2 254 ASHEIM, EMBLEM AND NILSSEN paper, we discuss how this expanded concept of health insurance affects the performance of a private health-insurance market with asymmetric information. In particular: if information about the probability of falling ill is private to the individuals, will low-risk individuals get both less medical treatment and less cash compensation (i.e., disability payment) than they would in a world of symmetric information? In the literature on health insurance, focus is mainly placed on insurance against medical expenditures, assuming that illness entails only monetary losses (e.g., medical expenditures and temporary loss in earnings). The desire to restore health is, by and large, taken for granted. 2 When non-monetary consequences of illness are taken into account, it is assumed that utility is state dependent and that health is either not restorable or irreplaceable. 3 In this paper, we allow for both monetary and non-monetary consequences of illness without imposing the assumption that health is irreplaceable. Rather, we assume that health if ill is endogenous: poor health is improved with certainty if individuals receive medical treatment, and treatment is assumed to be divisible. Health is thus insurable, and the non-monetary consequences of illness endogenous. Our model may thus provide a bridge between models taking only monetary consequences of illness into account, and models postulating that health is irreplaceable. Flochel and Rey (2002) supplement our analysis in that they, too, study individuals demand for health insurance when utility is a function of both consumption and health. However, they do not allow labour earnings to depend on health state, hence their analysis does not include disability insurance. Moreover, their analysis takes place in a world of symmetric information about the probability of illness. Our study is motivated by the empirical fact that health insurance and disability insurance are integrated in a number of real-life health care systems. This is particularly prevalent in European countries where health insurance with in-kind compensation and disability insurance with cash compensation typically form parts of a public tax-financed insurance system. It seems, moreover, to be a fact that high-income individuals hold insurance contracts entitling them to more extensive and higher quality health care services than do low-income individuals. Also, disability insurance seems to be of greater importance for low-income individuals than for high-income individuals. We do not aspire to provide a definite answer to why this is so, but hope to shed some light on the question by studying how individuals with different levels of earning capabilities and different probabilities of falling ill will choose to be compensated if ill. Our analysis takes place under the assumption that insurance is supplied in a private insurance market. However, if individuals entitlements are commensurate with their contributions, i.e., no redistribution, then our findings would apply also to the design of information-constrained Pareto efficient social-insurance contracts. In our model, individuals differ along two dimensions: ability and risk. Information about ability is assumed to be symmetrically distributed, while information about risk (i.e., the probability of falling ill) is private to the individual. Some individuals are robust: they have a low probability of falling ill. Others are frail: they have a high such probability. They have identical preferences over consumption and health. Individuals can recover partially or completely from an illness if they receive partial or complete medical treatment, respectively. Their problem is to decide ex ante how much income to transfer between the two possible states of the world, healthy or ill, and if ill, how to allocate income between consumption and health (i.e., medical treatment). The insurance contracts are thus allowed to be specified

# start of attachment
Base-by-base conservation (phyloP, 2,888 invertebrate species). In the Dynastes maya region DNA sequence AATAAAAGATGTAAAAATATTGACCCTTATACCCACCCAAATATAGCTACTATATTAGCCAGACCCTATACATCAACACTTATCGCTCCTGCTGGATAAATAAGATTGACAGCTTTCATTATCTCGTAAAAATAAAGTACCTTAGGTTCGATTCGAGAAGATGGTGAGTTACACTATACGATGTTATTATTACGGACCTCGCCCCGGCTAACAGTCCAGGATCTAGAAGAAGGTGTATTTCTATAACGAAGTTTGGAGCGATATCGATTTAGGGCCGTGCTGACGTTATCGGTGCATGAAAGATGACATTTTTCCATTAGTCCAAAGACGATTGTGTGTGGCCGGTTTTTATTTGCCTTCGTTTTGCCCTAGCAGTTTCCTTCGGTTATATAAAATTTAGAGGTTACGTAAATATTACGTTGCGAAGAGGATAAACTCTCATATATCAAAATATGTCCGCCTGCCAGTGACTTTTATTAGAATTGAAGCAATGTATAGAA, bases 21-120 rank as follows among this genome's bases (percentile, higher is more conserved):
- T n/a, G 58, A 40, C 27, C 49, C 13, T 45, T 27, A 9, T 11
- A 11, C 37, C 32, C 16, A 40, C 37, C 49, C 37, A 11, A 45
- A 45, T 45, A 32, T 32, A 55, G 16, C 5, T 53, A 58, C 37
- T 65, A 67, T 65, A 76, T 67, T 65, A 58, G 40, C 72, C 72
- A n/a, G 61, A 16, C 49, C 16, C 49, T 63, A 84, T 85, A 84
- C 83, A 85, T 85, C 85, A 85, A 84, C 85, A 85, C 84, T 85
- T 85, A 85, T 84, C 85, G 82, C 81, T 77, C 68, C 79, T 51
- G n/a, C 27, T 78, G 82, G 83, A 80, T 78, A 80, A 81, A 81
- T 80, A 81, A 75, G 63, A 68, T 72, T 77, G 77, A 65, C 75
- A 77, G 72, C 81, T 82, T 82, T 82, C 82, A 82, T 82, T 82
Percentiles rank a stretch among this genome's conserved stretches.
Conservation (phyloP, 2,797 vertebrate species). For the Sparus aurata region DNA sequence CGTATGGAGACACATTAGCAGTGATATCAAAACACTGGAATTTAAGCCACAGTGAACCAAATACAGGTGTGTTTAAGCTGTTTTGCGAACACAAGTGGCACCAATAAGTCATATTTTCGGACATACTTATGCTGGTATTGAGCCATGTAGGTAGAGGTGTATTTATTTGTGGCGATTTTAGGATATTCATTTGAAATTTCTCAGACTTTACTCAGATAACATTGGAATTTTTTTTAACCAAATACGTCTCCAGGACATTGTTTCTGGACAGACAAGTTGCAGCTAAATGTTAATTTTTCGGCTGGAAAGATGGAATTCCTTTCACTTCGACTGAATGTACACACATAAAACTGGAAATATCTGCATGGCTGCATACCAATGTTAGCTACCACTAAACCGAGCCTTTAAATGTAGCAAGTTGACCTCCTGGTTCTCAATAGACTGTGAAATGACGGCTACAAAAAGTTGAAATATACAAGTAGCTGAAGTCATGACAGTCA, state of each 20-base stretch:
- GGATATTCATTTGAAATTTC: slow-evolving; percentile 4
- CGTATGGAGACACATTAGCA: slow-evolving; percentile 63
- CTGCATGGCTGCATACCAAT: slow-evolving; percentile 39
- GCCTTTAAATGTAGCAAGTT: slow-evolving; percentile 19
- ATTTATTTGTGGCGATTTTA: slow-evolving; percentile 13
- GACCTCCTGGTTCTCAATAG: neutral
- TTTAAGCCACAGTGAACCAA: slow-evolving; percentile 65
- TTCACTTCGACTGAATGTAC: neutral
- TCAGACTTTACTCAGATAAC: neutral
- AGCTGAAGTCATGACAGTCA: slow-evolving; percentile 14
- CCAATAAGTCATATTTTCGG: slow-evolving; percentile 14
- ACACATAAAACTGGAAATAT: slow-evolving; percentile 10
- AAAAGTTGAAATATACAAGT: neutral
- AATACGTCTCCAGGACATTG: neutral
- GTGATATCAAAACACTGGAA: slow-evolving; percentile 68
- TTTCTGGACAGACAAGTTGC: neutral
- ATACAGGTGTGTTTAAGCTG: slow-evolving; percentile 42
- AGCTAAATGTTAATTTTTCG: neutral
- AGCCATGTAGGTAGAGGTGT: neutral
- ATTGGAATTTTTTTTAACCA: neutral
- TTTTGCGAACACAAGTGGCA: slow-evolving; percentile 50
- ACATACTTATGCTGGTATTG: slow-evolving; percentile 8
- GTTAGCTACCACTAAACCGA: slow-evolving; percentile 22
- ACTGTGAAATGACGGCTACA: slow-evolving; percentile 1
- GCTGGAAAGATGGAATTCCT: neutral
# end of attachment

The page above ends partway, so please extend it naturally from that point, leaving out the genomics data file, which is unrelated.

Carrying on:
3 DEDUCTIBLES IN HEALTH INSURANCE 255 along three dimensions: (i) consumption if healthy, (ii) consumption if ill, and (iii) treatment if ill. A proper analysis of the market for health insurance will have to take this feature of the contracts involved into account. Our analysis thus contrasts with the text-book setting where insurance usually covers medical expenditures only and individuals differ with respect to their risk of falling ill only. When there is asymmetric information on risk, it follows from the analysis of Rothschild and Stiglitz (1976) that contracts can be differentiated in terms of the premium paid by the insured and the level of coverage provided; see, e.g., Zweifel and Breyer (1997, chs. 5 and 6) for a health-insurance exposition. Rothschild and Stiglitz show that, under certain conditions, a separating equilibrium exists in which each insurer offers a menu of insurance contracts. Frail individuals (i.e., those with a high probability of falling ill) are offered full insurance coverage, while robust individuals (with a low such probability) are offered partial coverage only. In this standard set-up, partial coverage means a reduction in the compensation paid for medical expenditures, i.e., a monetary deductible. As argued above, health insurance involves three-dimensional contracts and it is, therefore, necessary to extend the Rothschild-Stiglitz analysis to such a three-dimensional case. This is what we set out to do in the subsequent analysis. The paper is organized as follows. In Section 1, we outline the model and characterize insurance contracts satisfying the self-selection constraints. Individuals choice between consumption and medical treatment if ill is shown not to change relative to a situation with symmetric information. Insurers consequently do not have to place any restrictions on how individuals allocate the insurance indemnity if ill. Our three-dimensional problem therefore reduces to one of only two dimensions: (i) consumption if healthy, and (ii) consumption if ill. In Section 2, analogously to Rothschild and Stiglitz (1976), we find separating contracts in which frail individuals obtain their first-best level of coverage, while robust individuals are constrained in order for insurers to induce self-selection. In Section 3, we study the comparative statics with respect to individuals level of innate ability and investigate what level of medical treatment and consumption these separating contracts lead to if illness occurs. Insurers screen individuals through deductibles, and we show that robust individuals face a deductible in their level of insurance coverage. In particular, robust individuals with a sufficiently high level of innate ability will have a deductible in the form of co-payment only, i.e., deductible in pay. Robust individuals with a sufficiently low level of innate ability, on the other hand, will have part of the deductible in the form of reduced treatment, i.e., deductible in pain. In contrast, frail individuals are offered their first-best optimal level of insurance coverage. In particular, frail individuals with a sufficiently high level of ability obtain complete treatment if ill, while those with a sufficiently low ability obtain their optimal level of (partial) treatment and their optimal level of disability payment if ill. Our findings and their implications are discussed in Section The Model We model a setting where individuals have preferences over consumption (c) and health (h). Each individual faces uncertainty with respect to her state of health. There are two such (jointly exhaustive and verifiable) states. In state 1, the individual is healthy and has